But the bright spots turn out to be few and far between. The Ohr-O’Keefe Museum, a Frank Gehry-designed scrum of galleries in Biloxi, is still a hulking skeleton. Drugstore signs still front empty parking lots, the buildings behind them having vanished in the storm. The Best Western, surrounded by a high fence, has the pregnant air of a structure already condemned to demolition, but granted a temporary reprieve because its owners can’t afford to carry out its sentence.
And there is no one around. When I was here in September 2005, the area hummed with activity. Now isolated work crews hum around only a few buildings. A church congregation sits outside a house, with folding chairs for pews—a banner reading “Christ Returned, and So Shall We” above the makeshift altar. But there are few cars on the road, no one walking the sand-stripped beach.
Nor does hope lie in statistics: More than 97,000 Mississippians still live in FEMA trailers. Unemployment in the Biloxi-Gulfport region is down from 21.1 percent in October 2005 to 8.1 percent a year later, but that’s because most of the unemployed have left. Indeed, the labor force has shrunk by 15,190 over the year, not so much for a lack of jobs as the lack of houses and infrastructure to support living near them.
Granted, this may be the reality of reconstruction. Despite expert predictions of a long road to recovery, I had underestimated what recovery would take. I expected last September’s gritty optimism to translate immediately into visible progress. I expected the homes of Sea Oak Estates to be, if not returned to their former health, then at least wrapped in Tyvek casts.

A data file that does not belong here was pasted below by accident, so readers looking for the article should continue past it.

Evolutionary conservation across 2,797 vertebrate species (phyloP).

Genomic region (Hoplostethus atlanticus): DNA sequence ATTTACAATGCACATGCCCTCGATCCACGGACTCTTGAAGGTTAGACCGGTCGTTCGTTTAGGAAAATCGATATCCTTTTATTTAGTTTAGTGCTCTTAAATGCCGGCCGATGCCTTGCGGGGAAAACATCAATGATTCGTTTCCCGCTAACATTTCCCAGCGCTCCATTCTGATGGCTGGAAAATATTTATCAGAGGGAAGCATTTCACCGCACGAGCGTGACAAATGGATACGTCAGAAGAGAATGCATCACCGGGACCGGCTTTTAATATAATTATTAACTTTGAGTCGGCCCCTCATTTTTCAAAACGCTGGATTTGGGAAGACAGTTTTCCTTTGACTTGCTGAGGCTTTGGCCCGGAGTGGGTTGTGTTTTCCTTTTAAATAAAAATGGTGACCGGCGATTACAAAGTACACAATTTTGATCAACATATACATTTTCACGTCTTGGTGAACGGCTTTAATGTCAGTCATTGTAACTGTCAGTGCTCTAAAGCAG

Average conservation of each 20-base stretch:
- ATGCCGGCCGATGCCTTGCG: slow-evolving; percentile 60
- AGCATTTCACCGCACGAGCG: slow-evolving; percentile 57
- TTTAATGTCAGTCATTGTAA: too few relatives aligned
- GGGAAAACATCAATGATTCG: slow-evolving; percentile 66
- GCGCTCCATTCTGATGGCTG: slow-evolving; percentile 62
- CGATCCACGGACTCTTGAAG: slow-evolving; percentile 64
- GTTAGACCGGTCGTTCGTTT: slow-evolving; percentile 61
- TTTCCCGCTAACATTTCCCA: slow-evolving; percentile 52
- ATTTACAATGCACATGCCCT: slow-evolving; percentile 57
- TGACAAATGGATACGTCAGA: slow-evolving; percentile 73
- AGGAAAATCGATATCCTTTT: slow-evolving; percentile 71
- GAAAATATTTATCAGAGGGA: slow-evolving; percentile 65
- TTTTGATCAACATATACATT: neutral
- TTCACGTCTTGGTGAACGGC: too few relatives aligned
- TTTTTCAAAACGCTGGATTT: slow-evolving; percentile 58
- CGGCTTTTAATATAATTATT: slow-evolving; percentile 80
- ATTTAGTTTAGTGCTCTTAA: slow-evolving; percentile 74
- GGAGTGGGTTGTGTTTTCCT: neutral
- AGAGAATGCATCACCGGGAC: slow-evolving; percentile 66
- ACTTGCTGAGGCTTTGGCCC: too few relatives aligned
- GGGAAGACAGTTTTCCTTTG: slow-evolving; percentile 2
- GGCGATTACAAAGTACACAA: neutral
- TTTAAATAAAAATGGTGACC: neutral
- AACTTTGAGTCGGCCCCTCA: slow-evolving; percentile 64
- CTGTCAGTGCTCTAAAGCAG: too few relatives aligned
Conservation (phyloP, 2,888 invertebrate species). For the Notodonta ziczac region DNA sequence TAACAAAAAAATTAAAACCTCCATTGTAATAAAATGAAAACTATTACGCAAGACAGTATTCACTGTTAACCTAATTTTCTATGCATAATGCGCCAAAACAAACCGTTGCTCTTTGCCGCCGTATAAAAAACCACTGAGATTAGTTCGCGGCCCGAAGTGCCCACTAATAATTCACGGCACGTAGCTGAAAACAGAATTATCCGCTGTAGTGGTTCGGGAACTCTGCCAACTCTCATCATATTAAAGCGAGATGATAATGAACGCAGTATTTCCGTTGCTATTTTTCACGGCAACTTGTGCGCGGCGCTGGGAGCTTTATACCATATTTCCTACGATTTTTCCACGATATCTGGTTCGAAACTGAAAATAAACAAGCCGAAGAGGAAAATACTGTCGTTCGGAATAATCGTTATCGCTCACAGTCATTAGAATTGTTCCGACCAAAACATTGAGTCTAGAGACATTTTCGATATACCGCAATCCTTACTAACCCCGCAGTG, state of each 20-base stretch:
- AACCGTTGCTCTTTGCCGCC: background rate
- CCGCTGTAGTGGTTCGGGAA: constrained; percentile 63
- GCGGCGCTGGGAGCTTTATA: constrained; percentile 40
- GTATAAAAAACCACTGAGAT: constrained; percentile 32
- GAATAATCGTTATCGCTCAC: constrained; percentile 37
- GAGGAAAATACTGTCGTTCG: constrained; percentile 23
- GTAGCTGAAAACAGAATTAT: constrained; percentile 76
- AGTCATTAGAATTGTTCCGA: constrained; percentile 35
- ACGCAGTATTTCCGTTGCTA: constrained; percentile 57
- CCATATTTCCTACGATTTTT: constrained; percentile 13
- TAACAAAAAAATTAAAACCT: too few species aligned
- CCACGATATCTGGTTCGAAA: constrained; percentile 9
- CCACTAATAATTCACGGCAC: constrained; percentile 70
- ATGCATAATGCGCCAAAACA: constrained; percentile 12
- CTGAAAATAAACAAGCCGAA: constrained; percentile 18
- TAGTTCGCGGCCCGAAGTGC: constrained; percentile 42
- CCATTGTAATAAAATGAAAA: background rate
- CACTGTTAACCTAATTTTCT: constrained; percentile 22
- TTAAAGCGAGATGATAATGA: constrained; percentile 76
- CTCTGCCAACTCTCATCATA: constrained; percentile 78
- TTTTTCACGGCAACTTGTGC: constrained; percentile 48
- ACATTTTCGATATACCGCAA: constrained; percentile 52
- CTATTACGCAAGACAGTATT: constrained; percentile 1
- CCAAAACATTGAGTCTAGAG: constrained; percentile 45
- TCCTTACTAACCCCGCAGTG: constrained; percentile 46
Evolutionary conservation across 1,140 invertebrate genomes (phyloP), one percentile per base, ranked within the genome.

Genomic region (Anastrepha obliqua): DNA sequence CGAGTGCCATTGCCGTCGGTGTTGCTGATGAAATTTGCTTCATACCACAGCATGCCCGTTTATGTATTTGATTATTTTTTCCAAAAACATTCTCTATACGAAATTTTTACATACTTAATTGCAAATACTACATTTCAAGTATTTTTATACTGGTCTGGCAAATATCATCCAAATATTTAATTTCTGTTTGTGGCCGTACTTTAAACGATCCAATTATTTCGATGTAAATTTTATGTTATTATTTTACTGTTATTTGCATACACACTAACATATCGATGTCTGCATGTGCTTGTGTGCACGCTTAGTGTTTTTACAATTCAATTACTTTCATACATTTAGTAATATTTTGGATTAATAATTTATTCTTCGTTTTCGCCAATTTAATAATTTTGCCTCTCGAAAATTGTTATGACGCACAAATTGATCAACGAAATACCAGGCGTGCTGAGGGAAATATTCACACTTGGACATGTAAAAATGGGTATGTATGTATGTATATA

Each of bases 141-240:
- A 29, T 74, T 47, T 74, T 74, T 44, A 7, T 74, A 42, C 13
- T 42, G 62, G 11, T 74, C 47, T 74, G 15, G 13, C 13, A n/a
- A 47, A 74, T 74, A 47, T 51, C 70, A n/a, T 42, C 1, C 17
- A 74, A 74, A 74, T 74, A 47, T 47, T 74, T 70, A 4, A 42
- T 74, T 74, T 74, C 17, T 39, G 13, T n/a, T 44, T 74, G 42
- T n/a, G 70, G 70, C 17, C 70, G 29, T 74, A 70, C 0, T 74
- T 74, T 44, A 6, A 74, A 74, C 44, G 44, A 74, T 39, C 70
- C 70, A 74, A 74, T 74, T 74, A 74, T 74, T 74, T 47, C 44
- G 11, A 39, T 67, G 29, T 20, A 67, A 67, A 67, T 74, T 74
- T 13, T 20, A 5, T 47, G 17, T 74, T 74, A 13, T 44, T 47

But what to make of the fact that the biggest improvements have occurred in the coast’s profit centers—casinos, golf courses, and resorts? It is no surprise that in a state as conservative as Mississippi, the “plan,” for what it is, hinges on the market’s ability to generate growth, namely tourism. Indeed, the gambling industry plans to come back better than before, with 20 casinos by 2010—as opposed to just 12 before Katrina. And this will, indeed, generate jobs, which will generate demand for housing, which will generate, finally, recovery.
Or will it? Many casino workers now commute from far inland, where they have resettled; the idea that developers will rush to build them new low-cost housing closer to their jobs is a free-marketeer’s fantasy. And casino work is hardly lucrative—other than dealers, it involves mainly dead-end service jobs.
What is ultimately cause for despair along the coast, however, is not that it is taking longer than expected to recover, but that it is already clear that its recovery will be aimed toward the status quo ante. Underlying the optimism of 2005 was not just “we shall overcome,” but “we will return better.” A more equitable, diverse economy, more responsive government, better-designed communities. Standing on a concrete foundation in Sea Oak Estates, gazing at the high-rise casinos glittering to the east, one fears those things are not part of the plan, after all.